Today I was a guest at 93.1 FM AMOR, a wonderful New York radio station that helped us get lots of participants in a recent HACER workshop for teenagers and their parents. We were discussing the topics of my book “The Latino Advantage in the Workplace” and we opened the lines to get listeners’ questions.We took a few calls but not as many as we would’ve liked because when people spoke to the call screener, they took so long to explain their question that they weren’t put through. You see, if you can’t say it to the screener, you won’t be able to say it on the air!This is a common occurrence in radio. Claudia Morales, the co-host and co-producer of the show (and in the picture with me), shared with me some of her experiences as a call screener. When callers are asked “what is your question,” they don’t get to the point, they give too much context and take up all the available time assigned for the Q & A period. So, instead of taking ten calls, you end up taking three or four.The problem is that this doesn’t just happens on the radio. Latinos tend to beat around the bush instead of getting straight to the point. Sometimes this trait is an asset, like when you are at a party and you are telling a story that has everyone engaged. But if you want to be heard in the media or in a business environment, you’re better off learning how to edit yourself. How to get to the point quickly and succinctly. Otherwise you may loose your audience or loose your chance to speak!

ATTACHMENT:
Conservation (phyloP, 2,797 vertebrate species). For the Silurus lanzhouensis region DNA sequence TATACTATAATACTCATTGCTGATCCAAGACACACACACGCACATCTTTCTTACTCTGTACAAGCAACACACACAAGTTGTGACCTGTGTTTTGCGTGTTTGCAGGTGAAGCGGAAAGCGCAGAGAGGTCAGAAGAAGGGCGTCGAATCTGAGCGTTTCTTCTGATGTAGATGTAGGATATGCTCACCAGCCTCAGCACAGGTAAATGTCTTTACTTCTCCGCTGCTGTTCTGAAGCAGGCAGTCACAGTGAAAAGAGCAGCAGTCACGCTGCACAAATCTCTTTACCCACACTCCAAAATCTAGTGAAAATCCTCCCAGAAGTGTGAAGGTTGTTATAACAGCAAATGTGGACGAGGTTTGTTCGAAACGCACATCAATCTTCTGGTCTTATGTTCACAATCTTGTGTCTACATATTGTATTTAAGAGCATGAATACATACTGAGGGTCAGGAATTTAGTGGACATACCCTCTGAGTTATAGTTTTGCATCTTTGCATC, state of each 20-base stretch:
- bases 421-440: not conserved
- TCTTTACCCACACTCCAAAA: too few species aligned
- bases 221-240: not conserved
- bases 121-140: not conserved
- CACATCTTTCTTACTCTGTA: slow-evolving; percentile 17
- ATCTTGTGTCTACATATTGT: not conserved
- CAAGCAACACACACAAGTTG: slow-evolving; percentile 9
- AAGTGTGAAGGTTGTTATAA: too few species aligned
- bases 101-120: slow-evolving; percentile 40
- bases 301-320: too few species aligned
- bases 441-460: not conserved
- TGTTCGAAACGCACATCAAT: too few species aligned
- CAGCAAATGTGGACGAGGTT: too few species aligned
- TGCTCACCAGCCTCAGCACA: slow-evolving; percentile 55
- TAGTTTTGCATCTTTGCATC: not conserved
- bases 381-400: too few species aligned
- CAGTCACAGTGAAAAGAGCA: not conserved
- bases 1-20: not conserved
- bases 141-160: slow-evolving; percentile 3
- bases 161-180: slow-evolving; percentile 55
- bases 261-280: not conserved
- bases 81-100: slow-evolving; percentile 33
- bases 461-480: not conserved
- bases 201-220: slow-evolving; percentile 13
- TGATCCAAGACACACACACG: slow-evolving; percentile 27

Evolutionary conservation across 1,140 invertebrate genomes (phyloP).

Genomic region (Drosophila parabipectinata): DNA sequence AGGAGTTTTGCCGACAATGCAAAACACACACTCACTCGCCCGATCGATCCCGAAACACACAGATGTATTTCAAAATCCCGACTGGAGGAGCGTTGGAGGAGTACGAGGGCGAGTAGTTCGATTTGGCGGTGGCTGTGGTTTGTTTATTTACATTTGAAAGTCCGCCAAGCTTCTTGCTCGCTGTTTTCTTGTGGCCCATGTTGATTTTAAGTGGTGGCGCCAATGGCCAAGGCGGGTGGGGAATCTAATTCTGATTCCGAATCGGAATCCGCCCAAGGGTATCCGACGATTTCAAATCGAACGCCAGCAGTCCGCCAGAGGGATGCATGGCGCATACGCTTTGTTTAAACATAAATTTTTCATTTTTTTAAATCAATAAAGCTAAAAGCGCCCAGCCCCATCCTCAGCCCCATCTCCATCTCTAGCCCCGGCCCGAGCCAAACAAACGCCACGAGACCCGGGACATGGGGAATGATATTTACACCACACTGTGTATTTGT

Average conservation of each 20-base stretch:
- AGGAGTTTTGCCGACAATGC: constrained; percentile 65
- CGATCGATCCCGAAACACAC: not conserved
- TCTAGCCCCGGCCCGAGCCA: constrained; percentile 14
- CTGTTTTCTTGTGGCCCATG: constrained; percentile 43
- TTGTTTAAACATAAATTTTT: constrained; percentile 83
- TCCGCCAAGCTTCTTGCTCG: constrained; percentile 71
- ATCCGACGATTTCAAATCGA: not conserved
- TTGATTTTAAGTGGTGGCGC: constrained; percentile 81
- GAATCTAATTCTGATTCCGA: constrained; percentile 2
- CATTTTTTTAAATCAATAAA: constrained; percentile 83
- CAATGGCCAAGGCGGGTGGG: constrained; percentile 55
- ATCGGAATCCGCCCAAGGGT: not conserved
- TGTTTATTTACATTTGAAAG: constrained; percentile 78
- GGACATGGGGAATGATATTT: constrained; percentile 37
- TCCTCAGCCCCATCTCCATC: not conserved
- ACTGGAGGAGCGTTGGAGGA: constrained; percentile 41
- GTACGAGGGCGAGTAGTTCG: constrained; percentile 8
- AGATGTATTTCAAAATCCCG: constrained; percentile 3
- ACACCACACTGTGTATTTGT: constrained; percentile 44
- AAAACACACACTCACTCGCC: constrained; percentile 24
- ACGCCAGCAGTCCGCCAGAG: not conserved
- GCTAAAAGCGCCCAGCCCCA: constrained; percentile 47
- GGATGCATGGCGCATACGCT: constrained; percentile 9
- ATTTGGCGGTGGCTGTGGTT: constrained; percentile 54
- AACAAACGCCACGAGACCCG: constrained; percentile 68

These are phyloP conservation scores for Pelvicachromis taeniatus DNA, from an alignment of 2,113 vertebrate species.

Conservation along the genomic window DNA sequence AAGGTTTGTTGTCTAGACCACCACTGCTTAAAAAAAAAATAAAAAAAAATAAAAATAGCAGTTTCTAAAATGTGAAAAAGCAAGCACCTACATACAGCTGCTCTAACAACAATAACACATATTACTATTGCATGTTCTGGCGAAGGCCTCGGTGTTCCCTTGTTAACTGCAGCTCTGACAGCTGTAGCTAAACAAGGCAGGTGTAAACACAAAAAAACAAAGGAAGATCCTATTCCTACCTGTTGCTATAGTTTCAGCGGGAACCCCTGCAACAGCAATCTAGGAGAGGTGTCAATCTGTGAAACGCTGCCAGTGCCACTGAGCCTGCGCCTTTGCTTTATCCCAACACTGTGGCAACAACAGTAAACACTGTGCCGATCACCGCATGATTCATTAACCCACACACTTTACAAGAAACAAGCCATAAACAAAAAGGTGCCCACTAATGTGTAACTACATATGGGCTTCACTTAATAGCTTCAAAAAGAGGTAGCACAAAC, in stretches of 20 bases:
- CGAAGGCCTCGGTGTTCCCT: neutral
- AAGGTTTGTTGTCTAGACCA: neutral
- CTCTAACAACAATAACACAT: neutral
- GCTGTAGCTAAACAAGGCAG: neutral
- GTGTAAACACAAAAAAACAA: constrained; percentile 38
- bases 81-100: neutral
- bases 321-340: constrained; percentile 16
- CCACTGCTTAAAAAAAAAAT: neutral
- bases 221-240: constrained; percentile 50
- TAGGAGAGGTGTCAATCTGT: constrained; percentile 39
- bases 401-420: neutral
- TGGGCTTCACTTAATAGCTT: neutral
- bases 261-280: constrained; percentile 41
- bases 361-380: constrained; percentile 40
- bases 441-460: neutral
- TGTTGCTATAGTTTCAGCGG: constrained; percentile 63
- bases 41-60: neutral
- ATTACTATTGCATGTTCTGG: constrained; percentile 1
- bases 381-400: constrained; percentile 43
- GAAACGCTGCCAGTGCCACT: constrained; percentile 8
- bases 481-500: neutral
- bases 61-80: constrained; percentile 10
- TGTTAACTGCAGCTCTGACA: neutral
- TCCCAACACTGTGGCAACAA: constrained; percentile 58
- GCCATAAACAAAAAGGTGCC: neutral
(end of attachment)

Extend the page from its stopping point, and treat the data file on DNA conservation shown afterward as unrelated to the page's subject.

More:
- Here are some tips to edit yourself:
- First think of the idea/concept you’re trying to convey
- Practice saying it aloud and time yourself
- Now try to cut that time in half!
- Practice conveying your idea to a friend in ten seconds
- Ask your friend for feedback. Did they understand your idea/concept?